Blank minds, blank calendars, blank looks, blank verse. Anything here sound familiar? My life these days is anything but blank. Iâ€™ve launched a new businessâ€”taxi driver. My only clients are my children who have jobs, but no license. If it werenâ€™t so blanketie-blank-blank hot, theyâ€™d all be able to bike to work. But since they all work in some aspect of the food industry, arriving at work in an unappetizing state isnâ€™t acceptable.
This month of July, we will be writing in blank verse. Although that formal metered pattern takes its place as most common and well-known in English poetry, Mindful Poetryâ€”almost four years oldâ€”has never featured it. Frankly, I find writing a poem in blank verse with its lack of structure or rules analogous to walking a tight rope with no net. (Hyperbole, anyone?)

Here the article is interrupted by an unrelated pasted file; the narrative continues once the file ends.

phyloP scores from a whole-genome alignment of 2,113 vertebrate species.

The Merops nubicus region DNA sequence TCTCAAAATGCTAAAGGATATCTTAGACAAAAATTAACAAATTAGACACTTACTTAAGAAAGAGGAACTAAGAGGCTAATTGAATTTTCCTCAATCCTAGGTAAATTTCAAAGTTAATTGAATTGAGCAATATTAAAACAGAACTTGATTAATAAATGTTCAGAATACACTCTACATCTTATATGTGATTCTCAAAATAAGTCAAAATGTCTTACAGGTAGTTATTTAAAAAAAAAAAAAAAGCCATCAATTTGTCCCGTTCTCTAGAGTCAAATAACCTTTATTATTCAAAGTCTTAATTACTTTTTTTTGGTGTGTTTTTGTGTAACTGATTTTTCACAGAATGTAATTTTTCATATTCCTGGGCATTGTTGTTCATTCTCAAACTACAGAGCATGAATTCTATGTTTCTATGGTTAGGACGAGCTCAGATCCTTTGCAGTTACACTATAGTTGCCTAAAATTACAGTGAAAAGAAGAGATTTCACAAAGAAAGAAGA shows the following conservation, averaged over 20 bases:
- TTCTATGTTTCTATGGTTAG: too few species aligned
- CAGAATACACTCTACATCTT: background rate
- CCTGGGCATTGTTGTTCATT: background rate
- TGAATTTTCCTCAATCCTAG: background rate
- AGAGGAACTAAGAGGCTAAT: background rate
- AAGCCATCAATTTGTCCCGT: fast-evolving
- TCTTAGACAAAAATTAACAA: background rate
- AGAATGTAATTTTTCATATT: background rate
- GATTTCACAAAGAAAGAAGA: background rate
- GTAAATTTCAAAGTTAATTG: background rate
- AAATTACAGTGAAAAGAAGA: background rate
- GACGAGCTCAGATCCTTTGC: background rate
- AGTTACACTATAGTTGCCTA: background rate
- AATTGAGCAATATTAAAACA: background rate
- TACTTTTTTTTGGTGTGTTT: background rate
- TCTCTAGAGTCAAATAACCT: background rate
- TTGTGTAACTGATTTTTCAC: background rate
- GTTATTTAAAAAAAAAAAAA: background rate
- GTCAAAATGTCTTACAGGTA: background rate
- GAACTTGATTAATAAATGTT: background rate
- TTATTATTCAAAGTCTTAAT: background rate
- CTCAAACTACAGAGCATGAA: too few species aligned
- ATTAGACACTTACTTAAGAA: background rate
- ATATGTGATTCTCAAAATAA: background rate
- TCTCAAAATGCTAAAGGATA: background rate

Blank verse, five unrhymed iambic feet per line, is simply an instruction for the line itself, it does not elaborate on the structure of the poem beyond the line. Therefore, your poem may have any number of lines, any number of stanzas or no stanzas at all, but one long contiguous-lined poem.
Friends of Mindful Poetry, itâ€™s uncharacteristic of me, but I offer you a blank slate. Write your poetry at will as long as you maintain blank verse. While you might find in books or online variations on blank verse, we will follow the teaching as this: blank verse contains five iambic feetÂ per line and is never rhymed. (p. 667, An Introduction to Poetry, tenth ed., X. J. Kennedy and Dana Gioia.)
As an example of blank verse that I found sublime, read Gretchen Lee Bourquin's Permission.
Additionally, today's prompt: write about phobias or fears. I'll send out another prompt in ten days.